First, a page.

The following is a spiked book review from a while ago which this reminded me about. There'll be a long thing on Hadid, Parametricism and such sometime in the autumn, but the basic argument is below, so waste not want not...
That the tallest building in the world, the Burj Khalifa, was completed mere weeks after Dubai's defaults nearly caused a second financial crisis, was towering proof of the Skyscraper Index. This practically failsafe crash-predicting mechanism posits that the tallest building in the world is either erected as boom turns to bust, or finished during a recession. Showing the Emirate's usual keen sense of apocalyptic irony, a supertall residential skyscraper, designed by Switzerland-based tax exile Lord Foster actually called 'The Index', was recently finished in Dubai. Yet these built embodiments of the 2000s' financial hysteria, with their lack of visible means of support, their headiness, weightlessness and essential absurdity, were only the tip of a Titanic-crashing Iceberg of architectural fantasy, something handily and handsomely collected in Will Jones' Unbuilt Masterworks of the 21st Century, a compendium of projects so outrageous that neither Shenzhen oligarch or Ozymandian Sheikh would dare commission them.
Such are the places for which these buildings are proposed. Jones notes that these kind of structures are seldom suggested for London, as it is 'strangled by political and heritage organisations', which is an interesting euphemism for 'retains some vestiges of representative democracy'. The first project here, the Arabian Performance Venue by the Anglo-Cantonese firm Aedas (responsible for some astoundingly bland towers in Leeds, Liverpool, Manchester) is typical of these unbuilt masterworks – 'occupying its own island in the middle of a nature reserve' (artificial islands are a persistent feature here), it is a series of glass tendrils crawling, triffid-like, from a platform on stilts, with the desert sun giving the glazing a golden sheen. It's lurid, apocalyptic, ludicrous. The Island fixation has a fairly clear unconscious motivation – easily defended against intruders – and even Britain has its own unbuilt island settlement in the book, financially embarrassed property developers Urban Splash's Birnbeck Island. Jones writes of the various mechanical features in the latter that 'it appears to 'work'', and this is another recurring feature – buildings that seem to be in motion, that seem to do things, which seem to be machines – or lifeforms – in themselves, although this is usually a matter of appearance than reality.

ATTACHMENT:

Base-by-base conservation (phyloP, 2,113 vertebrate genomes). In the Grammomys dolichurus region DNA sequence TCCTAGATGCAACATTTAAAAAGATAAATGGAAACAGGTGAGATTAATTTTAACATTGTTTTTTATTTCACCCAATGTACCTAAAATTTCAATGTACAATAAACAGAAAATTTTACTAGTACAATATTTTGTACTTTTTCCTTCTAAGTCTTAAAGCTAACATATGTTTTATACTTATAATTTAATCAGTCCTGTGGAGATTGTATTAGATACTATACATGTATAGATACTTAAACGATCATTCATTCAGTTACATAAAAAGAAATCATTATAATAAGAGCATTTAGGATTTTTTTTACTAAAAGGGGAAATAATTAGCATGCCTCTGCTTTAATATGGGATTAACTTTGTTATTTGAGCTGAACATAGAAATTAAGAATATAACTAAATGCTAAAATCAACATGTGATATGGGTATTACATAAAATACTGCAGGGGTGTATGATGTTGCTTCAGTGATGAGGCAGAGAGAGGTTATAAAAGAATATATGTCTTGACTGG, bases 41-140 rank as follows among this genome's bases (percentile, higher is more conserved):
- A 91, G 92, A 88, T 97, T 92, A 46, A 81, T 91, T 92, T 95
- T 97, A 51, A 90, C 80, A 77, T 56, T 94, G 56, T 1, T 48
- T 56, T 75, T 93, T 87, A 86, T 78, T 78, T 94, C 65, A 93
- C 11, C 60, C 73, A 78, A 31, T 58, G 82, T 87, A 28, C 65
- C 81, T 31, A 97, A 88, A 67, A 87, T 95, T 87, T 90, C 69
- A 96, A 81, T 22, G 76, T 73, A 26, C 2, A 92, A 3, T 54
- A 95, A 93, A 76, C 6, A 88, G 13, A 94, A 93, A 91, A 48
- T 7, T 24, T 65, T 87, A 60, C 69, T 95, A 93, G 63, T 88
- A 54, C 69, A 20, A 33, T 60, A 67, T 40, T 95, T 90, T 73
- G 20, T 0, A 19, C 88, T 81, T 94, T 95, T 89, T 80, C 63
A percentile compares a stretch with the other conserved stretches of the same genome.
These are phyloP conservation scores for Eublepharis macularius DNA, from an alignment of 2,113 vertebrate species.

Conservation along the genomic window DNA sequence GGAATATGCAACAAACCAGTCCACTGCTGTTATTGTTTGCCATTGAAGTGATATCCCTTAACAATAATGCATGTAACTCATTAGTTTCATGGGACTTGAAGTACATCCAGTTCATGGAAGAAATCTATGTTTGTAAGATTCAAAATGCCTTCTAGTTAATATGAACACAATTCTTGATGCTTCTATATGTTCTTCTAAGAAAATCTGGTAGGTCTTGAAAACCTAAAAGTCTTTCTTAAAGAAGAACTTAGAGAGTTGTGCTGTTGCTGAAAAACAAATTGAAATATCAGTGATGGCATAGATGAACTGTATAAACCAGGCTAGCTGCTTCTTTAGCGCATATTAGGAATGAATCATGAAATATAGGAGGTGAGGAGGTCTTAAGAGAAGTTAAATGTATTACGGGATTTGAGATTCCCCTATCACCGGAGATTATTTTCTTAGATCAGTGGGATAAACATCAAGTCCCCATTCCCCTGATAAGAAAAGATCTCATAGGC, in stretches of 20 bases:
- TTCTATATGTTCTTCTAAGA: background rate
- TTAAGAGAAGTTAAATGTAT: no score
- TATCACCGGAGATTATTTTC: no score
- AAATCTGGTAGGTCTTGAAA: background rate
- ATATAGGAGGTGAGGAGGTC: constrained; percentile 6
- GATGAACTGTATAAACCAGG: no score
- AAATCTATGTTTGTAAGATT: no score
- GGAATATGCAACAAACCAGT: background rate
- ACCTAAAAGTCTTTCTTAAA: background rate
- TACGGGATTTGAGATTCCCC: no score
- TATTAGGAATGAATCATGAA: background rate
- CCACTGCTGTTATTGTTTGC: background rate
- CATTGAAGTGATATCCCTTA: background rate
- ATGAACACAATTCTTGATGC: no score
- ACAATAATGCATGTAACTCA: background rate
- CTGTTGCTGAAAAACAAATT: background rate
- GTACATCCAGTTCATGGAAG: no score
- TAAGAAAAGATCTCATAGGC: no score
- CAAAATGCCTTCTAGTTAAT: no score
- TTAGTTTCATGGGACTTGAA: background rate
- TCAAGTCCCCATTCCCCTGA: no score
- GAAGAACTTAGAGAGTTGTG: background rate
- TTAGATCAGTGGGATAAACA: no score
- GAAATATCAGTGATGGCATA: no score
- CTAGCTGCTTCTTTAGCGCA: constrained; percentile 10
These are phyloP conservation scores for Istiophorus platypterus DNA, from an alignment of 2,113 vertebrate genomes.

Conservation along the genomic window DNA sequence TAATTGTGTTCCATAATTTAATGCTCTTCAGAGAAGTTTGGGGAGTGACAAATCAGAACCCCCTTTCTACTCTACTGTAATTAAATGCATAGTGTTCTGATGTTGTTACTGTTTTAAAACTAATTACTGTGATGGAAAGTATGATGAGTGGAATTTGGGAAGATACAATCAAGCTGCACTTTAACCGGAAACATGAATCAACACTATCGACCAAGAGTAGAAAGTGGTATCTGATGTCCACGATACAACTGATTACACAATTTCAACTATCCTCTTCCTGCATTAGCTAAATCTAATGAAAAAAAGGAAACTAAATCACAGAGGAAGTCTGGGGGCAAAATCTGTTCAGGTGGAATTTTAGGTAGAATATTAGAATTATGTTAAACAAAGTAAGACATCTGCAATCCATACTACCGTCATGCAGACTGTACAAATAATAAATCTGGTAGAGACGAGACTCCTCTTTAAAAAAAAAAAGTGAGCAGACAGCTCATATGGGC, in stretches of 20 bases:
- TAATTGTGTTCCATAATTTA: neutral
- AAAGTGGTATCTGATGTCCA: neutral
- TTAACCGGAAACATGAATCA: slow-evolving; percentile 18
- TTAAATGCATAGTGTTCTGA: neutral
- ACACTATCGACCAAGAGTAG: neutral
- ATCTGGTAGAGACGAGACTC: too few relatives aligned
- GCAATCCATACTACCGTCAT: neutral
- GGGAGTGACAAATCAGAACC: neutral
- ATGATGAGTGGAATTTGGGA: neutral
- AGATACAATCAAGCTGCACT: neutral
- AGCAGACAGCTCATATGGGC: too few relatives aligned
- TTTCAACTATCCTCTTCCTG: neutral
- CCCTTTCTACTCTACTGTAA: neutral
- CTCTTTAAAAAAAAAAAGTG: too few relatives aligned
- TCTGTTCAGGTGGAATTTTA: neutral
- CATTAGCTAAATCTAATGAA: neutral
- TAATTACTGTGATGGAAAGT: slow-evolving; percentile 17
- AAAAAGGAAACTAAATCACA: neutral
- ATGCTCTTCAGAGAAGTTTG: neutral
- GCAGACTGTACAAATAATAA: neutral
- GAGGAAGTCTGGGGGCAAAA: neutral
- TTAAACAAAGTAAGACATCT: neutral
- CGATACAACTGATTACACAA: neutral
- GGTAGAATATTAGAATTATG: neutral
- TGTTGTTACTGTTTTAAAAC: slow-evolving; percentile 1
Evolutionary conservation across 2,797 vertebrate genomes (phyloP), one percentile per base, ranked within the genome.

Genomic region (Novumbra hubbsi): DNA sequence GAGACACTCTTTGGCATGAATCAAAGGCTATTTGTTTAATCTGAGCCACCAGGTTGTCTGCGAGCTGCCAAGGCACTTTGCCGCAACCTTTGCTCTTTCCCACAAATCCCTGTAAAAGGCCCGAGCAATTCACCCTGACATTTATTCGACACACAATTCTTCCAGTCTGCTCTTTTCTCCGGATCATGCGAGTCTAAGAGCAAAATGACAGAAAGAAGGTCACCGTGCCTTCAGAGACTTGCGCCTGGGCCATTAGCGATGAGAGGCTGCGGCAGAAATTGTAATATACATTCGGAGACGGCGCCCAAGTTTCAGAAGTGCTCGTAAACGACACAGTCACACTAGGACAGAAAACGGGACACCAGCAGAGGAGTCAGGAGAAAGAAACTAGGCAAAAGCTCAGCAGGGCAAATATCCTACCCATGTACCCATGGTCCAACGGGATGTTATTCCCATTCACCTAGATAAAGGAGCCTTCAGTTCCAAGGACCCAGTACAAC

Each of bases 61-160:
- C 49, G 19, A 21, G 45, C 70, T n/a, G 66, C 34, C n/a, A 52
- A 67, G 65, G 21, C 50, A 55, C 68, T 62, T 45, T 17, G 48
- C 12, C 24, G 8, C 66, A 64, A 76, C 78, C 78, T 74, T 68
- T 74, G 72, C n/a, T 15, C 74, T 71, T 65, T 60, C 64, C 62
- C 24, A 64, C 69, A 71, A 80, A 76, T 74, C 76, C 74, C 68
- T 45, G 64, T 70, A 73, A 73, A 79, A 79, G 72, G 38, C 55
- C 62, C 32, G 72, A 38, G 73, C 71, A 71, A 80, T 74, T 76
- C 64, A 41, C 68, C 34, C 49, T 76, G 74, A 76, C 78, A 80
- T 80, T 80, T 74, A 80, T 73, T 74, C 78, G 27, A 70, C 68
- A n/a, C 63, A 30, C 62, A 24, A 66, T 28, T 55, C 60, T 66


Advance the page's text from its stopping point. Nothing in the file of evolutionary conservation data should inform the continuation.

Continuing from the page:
That's because these are mostly serious proposals, which the architects in question claimed were actually buildable, so these fantasies are circumscribed both by viability and by politics, Here too are glorifications of despotisms that are frequently comic in their sycophancy – take the proposals for a 'Sheikh Zayed Museum', which promises to 'symbolise the centrality of knowledge and ideas and the life and role of Sheikh Zayed'. The indentured helots that would have constructed these edifices (and did construct their more prosaic built cousins) naturally get no such monument. These Unbuilt Masterworks also mark an apotheosis of the architect-as-artist – painterly, indebted to expressionism more than rectilinear Modernism (albeit with little to 'express'), and with function clearly a second or third thought after the biomorphic, writhing form. A fine case in point is Erick van Egeraat's 'Moscow Avant-Garde Towers' – shrill, attention-seeking blocks based on 1920s Constructivist paintings, in a city where actual 1920s Constructivist buildings are left to rot. They require an attention span to be appreciated, and don't contain sufficient lettable floorspace.
As you read the book, glazed-eyed, horrified wonder rapidly turns to boredom, as curvaceous museum interminably follows plant-like skyscraper. Actual ideas are extremely thin on the ground – the only truly memorable non-building is Office for Metropolitan Architecture's 'Hyperbuilding' for Bangkok, a chaotic tower which tries to alleviate congestion by becoming congestion, a bristling embodiment of 'a city on the edge of the tolerable'. It's an exception in its genuinely shocking solution. As a whole, Unbuilt Masterworks is one of the most damning indictments of the last decade – even its fantasies were banal.